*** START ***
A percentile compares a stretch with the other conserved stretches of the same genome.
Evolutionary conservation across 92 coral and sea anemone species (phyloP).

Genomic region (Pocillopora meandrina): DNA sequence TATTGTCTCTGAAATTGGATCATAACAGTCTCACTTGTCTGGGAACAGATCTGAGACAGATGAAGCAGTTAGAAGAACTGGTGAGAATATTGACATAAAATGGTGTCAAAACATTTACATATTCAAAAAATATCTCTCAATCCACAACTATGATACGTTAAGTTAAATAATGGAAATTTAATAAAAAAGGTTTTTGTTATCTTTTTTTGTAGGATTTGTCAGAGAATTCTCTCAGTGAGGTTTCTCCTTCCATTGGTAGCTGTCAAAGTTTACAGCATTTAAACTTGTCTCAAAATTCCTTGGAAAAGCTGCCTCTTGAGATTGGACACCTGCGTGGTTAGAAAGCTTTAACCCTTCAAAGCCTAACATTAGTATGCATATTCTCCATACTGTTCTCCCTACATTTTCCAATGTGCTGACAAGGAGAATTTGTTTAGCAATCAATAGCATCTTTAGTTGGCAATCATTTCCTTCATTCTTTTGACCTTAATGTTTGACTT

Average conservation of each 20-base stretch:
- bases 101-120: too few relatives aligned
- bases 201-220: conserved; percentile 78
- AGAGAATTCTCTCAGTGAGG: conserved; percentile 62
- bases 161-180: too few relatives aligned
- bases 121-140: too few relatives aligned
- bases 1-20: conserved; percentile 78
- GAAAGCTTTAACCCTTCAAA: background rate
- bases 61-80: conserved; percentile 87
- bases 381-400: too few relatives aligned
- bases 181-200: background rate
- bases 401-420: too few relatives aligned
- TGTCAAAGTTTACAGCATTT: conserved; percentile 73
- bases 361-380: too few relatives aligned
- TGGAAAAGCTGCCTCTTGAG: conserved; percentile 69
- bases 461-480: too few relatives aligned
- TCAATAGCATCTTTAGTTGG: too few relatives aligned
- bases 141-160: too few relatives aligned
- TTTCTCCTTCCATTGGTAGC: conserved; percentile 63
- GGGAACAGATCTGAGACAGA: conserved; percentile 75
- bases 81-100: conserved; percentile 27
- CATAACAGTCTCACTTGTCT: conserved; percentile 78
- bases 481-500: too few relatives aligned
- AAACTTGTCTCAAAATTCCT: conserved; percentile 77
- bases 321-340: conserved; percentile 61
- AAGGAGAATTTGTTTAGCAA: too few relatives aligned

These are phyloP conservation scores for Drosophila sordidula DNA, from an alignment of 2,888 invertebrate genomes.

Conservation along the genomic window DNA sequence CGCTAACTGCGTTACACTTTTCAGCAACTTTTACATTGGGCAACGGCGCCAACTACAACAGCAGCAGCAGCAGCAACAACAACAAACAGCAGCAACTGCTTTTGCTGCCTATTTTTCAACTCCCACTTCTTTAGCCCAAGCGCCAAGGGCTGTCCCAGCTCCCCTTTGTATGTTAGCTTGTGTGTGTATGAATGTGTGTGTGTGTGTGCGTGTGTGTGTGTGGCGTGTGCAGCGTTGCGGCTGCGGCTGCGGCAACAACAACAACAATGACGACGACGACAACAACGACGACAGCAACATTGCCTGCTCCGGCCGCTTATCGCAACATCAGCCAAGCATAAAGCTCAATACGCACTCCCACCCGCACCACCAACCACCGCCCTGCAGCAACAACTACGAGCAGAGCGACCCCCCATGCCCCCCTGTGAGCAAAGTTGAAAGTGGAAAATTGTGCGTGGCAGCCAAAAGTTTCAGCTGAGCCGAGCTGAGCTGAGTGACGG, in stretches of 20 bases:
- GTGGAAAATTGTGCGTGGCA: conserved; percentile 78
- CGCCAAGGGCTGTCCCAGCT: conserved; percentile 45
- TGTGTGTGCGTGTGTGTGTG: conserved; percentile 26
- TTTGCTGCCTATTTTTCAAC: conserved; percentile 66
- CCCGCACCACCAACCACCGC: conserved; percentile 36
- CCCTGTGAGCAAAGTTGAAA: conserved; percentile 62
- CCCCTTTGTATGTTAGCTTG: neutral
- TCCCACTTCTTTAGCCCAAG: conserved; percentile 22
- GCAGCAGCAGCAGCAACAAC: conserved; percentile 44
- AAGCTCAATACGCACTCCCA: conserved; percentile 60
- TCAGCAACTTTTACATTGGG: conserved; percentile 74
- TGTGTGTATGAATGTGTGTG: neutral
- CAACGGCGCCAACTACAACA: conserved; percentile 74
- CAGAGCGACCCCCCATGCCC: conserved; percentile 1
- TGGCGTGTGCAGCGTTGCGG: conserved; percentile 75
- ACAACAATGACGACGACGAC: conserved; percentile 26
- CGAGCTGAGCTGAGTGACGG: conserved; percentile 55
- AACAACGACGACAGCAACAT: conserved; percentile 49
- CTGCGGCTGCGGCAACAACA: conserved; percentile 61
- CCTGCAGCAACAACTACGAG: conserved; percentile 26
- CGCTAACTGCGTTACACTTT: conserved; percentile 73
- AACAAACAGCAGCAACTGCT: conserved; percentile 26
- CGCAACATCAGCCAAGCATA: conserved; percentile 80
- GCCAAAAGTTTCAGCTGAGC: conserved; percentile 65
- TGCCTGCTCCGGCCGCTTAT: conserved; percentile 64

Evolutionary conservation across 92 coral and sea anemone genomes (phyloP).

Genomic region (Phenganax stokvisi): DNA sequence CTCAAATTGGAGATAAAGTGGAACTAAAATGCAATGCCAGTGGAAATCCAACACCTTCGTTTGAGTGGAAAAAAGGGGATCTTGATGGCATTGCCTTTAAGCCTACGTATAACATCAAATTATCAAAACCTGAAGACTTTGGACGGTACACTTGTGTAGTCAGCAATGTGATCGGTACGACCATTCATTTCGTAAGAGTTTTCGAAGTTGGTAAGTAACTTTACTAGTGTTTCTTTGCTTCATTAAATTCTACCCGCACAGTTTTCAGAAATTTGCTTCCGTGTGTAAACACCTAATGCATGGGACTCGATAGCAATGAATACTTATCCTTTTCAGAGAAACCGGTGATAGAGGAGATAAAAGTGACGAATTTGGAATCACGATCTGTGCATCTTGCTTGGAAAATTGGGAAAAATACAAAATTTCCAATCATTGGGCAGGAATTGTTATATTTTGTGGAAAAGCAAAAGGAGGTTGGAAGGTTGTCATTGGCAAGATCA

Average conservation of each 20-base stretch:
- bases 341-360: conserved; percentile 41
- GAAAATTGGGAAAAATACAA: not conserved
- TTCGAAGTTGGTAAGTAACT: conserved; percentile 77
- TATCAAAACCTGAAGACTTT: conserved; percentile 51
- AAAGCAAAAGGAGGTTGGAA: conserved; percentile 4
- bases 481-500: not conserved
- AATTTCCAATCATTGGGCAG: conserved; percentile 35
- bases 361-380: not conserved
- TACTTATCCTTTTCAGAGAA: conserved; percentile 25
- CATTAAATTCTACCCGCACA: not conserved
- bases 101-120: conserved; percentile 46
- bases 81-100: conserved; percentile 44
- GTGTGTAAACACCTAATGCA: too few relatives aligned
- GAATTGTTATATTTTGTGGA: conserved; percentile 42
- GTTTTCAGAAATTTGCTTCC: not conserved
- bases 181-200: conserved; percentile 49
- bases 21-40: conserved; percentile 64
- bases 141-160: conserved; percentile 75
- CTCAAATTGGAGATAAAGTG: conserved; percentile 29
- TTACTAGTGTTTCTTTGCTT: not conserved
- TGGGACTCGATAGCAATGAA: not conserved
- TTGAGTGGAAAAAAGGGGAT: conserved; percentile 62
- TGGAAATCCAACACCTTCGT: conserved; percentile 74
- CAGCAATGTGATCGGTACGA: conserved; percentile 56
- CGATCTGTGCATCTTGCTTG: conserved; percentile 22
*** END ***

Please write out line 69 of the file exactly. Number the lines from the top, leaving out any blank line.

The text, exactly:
- CATTAAATTCTACCCGCACA: not conserved